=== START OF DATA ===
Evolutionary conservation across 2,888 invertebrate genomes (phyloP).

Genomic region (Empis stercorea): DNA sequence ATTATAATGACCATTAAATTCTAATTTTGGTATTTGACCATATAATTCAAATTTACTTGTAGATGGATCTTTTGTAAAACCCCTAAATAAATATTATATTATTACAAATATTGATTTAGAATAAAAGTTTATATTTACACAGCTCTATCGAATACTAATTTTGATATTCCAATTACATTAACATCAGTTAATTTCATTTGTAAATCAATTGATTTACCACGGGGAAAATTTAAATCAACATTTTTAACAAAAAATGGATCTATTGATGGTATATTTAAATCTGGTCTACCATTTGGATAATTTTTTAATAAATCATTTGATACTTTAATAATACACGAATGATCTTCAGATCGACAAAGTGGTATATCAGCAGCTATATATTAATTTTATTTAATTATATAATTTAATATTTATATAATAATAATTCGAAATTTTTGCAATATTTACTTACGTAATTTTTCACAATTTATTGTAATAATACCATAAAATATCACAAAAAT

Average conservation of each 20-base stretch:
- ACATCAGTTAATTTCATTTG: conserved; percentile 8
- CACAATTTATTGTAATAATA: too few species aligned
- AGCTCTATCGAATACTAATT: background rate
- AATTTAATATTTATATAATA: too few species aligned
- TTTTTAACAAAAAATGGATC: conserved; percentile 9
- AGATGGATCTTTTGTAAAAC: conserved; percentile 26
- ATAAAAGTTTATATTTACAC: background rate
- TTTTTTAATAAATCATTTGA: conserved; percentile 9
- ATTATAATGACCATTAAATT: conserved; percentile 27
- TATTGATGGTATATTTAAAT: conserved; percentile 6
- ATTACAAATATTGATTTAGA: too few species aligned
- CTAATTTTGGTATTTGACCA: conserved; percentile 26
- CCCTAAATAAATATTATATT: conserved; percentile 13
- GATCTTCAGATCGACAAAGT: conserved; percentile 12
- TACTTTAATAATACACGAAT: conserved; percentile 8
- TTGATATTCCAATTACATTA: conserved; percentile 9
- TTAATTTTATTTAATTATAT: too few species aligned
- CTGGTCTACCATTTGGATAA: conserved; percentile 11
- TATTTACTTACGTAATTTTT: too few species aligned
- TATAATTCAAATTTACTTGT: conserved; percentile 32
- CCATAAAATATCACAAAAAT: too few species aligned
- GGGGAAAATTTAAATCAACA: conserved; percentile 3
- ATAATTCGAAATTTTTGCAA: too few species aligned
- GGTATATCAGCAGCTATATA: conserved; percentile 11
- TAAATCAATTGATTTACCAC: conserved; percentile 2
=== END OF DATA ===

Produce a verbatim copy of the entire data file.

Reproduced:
Evolutionary conservation across 2,888 invertebrate genomes (phyloP).

Genomic region (Empis stercorea): DNA sequence ATTATAATGACCATTAAATTCTAATTTTGGTATTTGACCATATAATTCAAATTTACTTGTAGATGGATCTTTTGTAAAACCCCTAAATAAATATTATATTATTACAAATATTGATTTAGAATAAAAGTTTATATTTACACAGCTCTATCGAATACTAATTTTGATATTCCAATTACATTAACATCAGTTAATTTCATTTGTAAATCAATTGATTTACCACGGGGAAAATTTAAATCAACATTTTTAACAAAAAATGGATCTATTGATGGTATATTTAAATCTGGTCTACCATTTGGATAATTTTTTAATAAATCATTTGATACTTTAATAATACACGAATGATCTTCAGATCGACAAAGTGGTATATCAGCAGCTATATATTAATTTTATTTAATTATATAATTTAATATTTATATAATAATAATTCGAAATTTTTGCAATATTTACTTACGTAATTTTTCACAATTTATTGTAATAATACCATAAAATATCACAAAAAT

Average conservation of each 20-base stretch:
- ACATCAGTTAATTTCATTTG: conserved; percentile 8
- CACAATTTATTGTAATAATA: too few species aligned
- AGCTCTATCGAATACTAATT: background rate
- AATTTAATATTTATATAATA: too few species aligned
- TTTTTAACAAAAAATGGATC: conserved; percentile 9
- AGATGGATCTTTTGTAAAAC: conserved; percentile 26
- ATAAAAGTTTATATTTACAC: background rate
- TTTTTTAATAAATCATTTGA: conserved; percentile 9
- ATTATAATGACCATTAAATT: conserved; percentile 27
- TATTGATGGTATATTTAAAT: conserved; percentile 6
- ATTACAAATATTGATTTAGA: too few species aligned
- CTAATTTTGGTATTTGACCA: conserved; percentile 26
- CCCTAAATAAATATTATATT: conserved; percentile 13
- GATCTTCAGATCGACAAAGT: conserved; percentile 12
- TACTTTAATAATACACGAAT: conserved; percentile 8
- TTGATATTCCAATTACATTA: conserved; percentile 9
- TTAATTTTATTTAATTATAT: too few species aligned
- CTGGTCTACCATTTGGATAA: conserved; percentile 11
- TATTTACTTACGTAATTTTT: too few species aligned
- TATAATTCAAATTTACTTGT: conserved; percentile 32
- CCATAAAATATCACAAAAAT: too few species aligned
- GGGGAAAATTTAAATCAACA: conserved; percentile 3
- ATAATTCGAAATTTTTGCAA: too few species aligned
- GGTATATCAGCAGCTATATA: conserved; percentile 11
- TAAATCAATTGATTTACCAC: conserved; percentile 2